Bbeyond Symposium Belfast April 3-8 2017

“I beg you….let us begin anew by doubting everything we assume has been proven.” (Giordano Bruno,1548 -1600)

Open Space Book of Proceedings FINAL

The 80 pages of documents produced by the Symposium in Belfast is illegible in parts because it is handwritten by many hands, it is oceanic, it is subjective, it is a ball of confusion. On the other hand it is brilliantly honest, works in the cracks of established perceived wisdom, asks big questions, and is seriously inspirational.

I do not know which to prefer,
The beauty of inflections
Or the beauty of innuendoes,
The blackbird whistling
Or just after.
Wallace Stevens: Thirteen Ways of Looking at a Blackbird, V, 1954

Mindful of Giacometti’s admission “…I cannot simultaneously see the eyes, the hands, and the feet of a person standing two or three yards in front of me, but the only part that I do look at entails a sensation of the existence of everything…”I noted current research, still  in agreement with that:

“We project the focus of our attention onto others.Assuming other people are focused on the same thing we are is at the root of many kinds of miscommunication

We all have a tendency to egocentrically ascribe our own perspective to others. That doesn’t make us selfish or bad. But it’s worth keeping in mind that everyone’s attention illuminates the world in a particular way, and what gets spotlighted differs from person to person.
 
Most of the time, when you’re minding your own business and feeling relatively inconspicuous, you’re being watched much more than you realize. My colleagues and I demonstrated this in several studies whose findings we published in this month’s issue of the Journal of Personality and Social Psychology.
 

Bbeyond organised the Symposium as a trilogy:

1. Wednesday at the University of Ulster, lecture and panel contributions. Rule Academia!

2. Thursday + Friday: Open Space.

3. Saturday Noon to 2pm: Bbeyond  Performance Monthly, Custom House Square.

Part 1:Welcomed by Rainer Pagel and Lord Mayor  while Siobhan Mullan looked after the hospitality, the participants moved into the lecture theatre  invited by the University of Ulster ,  Dr Cherie Driver becoming the Symposium’s patron.  It was her excellent suggestion to employ the Open Space method and Girdwood Community Hub as a site for the Symposium.  Following lecture by Kim Gurney from South Africa  the uneventful first evening  closed by  a group panel consisting of Alissa Kleist, Sandra Johnston, Marita Bulmann, James Hennessy, Chumpon Apisuk and Guy Siouri Durand.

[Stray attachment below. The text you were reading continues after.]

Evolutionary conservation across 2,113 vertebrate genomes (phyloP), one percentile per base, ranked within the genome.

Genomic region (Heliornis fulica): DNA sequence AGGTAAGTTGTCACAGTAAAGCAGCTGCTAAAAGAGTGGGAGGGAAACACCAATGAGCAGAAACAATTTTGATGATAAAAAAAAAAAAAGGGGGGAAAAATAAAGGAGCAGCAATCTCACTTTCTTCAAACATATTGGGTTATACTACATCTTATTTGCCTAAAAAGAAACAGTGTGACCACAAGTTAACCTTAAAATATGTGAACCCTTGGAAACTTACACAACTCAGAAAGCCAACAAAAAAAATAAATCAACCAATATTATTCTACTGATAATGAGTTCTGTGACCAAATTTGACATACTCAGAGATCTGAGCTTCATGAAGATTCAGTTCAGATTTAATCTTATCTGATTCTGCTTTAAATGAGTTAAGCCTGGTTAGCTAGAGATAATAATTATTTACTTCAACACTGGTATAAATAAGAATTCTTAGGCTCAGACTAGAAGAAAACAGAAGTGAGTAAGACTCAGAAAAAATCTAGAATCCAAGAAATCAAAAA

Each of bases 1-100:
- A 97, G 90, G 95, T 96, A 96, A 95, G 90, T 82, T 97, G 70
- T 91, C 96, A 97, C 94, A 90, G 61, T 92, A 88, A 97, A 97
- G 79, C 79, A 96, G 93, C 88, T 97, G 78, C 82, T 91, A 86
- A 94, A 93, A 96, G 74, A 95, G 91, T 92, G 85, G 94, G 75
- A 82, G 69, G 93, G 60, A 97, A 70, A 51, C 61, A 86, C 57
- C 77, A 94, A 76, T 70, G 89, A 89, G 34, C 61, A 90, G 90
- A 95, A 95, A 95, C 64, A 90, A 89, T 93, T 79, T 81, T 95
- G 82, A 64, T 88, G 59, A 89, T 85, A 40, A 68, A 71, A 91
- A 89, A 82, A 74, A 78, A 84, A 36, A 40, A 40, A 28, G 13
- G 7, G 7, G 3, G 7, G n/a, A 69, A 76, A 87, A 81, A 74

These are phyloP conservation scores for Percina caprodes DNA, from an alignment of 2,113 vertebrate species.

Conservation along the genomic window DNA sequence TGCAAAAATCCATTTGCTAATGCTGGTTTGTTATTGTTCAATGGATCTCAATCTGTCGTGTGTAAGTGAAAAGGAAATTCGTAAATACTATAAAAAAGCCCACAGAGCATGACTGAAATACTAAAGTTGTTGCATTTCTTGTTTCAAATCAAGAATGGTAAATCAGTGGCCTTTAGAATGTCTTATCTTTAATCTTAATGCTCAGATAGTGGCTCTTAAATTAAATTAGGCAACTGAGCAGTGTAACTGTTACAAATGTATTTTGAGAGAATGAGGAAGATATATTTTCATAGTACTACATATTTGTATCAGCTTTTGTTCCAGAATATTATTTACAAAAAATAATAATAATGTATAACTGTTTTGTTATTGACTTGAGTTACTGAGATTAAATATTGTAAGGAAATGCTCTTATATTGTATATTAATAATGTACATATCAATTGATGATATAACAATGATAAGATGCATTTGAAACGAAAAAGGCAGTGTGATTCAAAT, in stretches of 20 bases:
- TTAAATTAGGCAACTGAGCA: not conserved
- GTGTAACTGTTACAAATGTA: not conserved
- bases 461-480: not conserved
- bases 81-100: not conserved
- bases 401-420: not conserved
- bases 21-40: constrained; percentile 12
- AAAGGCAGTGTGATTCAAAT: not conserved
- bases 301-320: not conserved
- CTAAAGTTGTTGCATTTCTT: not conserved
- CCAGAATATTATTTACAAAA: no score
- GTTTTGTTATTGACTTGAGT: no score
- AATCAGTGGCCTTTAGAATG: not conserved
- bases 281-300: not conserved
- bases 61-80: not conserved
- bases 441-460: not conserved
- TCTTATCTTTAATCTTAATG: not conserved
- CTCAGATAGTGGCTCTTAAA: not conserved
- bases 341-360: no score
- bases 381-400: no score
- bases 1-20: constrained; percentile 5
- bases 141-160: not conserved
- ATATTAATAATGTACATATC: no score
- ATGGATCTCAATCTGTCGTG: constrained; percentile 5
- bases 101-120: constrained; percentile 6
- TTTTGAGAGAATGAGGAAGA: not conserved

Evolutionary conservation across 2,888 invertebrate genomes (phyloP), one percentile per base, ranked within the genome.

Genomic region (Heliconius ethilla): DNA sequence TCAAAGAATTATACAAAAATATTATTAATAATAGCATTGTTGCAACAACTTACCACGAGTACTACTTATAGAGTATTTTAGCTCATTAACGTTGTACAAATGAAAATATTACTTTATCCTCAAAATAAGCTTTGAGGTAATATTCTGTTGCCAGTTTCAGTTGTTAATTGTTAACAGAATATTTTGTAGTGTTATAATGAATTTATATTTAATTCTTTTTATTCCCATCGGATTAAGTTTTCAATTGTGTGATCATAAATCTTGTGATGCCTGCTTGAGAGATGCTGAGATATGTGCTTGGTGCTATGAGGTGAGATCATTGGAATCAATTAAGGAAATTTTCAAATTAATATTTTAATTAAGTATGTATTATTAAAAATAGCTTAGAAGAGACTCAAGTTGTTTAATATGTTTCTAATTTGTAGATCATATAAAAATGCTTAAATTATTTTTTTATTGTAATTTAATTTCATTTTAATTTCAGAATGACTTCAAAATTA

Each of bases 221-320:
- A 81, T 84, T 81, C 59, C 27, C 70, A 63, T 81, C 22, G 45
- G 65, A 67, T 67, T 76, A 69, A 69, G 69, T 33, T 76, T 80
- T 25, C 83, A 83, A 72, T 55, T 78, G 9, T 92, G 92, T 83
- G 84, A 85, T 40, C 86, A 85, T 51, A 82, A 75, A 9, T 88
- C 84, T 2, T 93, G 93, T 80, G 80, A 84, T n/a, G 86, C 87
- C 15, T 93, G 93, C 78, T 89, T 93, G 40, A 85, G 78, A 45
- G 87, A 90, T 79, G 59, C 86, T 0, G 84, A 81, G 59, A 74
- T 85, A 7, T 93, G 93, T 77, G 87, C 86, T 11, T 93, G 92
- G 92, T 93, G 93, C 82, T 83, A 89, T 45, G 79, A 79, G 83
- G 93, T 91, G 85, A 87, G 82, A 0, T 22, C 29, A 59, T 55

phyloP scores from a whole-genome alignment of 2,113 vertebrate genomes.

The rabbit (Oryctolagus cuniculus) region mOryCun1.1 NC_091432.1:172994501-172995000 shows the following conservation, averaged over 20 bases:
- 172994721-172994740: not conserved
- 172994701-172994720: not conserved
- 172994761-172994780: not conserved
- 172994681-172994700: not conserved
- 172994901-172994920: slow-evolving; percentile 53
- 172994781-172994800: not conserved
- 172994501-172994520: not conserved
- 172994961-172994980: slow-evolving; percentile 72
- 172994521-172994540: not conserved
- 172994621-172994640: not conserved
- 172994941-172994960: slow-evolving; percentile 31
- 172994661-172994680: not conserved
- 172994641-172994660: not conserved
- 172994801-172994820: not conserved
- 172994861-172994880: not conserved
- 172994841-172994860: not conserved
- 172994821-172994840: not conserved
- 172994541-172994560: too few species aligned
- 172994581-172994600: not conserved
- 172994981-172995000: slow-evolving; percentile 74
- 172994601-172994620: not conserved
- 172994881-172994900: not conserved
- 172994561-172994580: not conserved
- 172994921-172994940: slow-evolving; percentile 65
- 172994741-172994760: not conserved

The last two activated  the audience  not only  by vivacious delivery – interestingly both connected deeply with ancestors and nature in their respective take on public space.  Both pointed out that every   “public space” is already  peopled  – before an artist approaches it. The Canadian wilderness demands and revives the survival skills of  the ancestors.

Guy Siouri  Durand ( above in red)  and Chumpon Apisuk (Below -during the Bbeyond Monthly).  In Thailand   the public space is harshly contested – it is more of a tug of war between the power and creative thought.

Both speakers issued an invitation for each of us to imagine/recall  “our own (individual) public space”… I find that revealing – as it echoes  at least two beliefs of our ancestors:

Nicholas de Cusa(1401 – 1464) enveloped his in theology:  “There will be a machina mundi whose centre, so to speak, is everywhere, whose circumference is nowhere, for God is its circumference and centre and he is everywhere and nowhere. ”

Giordano Bruno ( 1548 – 1600)  focuses it thus: ” the observer is always at the centre of things.”

Every encounter with art proposes individual response, experience as valid.  Even before Immanuel Kant’s  submitted validity of subjective aesthetic judgement to an expectation/hope that another will “agree”.  One of the images from the Saturday Performance make that thought visual.

Siobhan Mullen

In this one stage of her performance her prostrate body  looks relaxed.   Daily bread, gesture similar to a cross, borderlines  of the  contested space follow the uneven outline of the protective garment, orange dust…   those oppose the calm repose so well that the  image skids to a “crucifixion”, bread to a need for bread, space shrivels to the size of the irregular outline of the garment that started as a protection, but now cannot protect.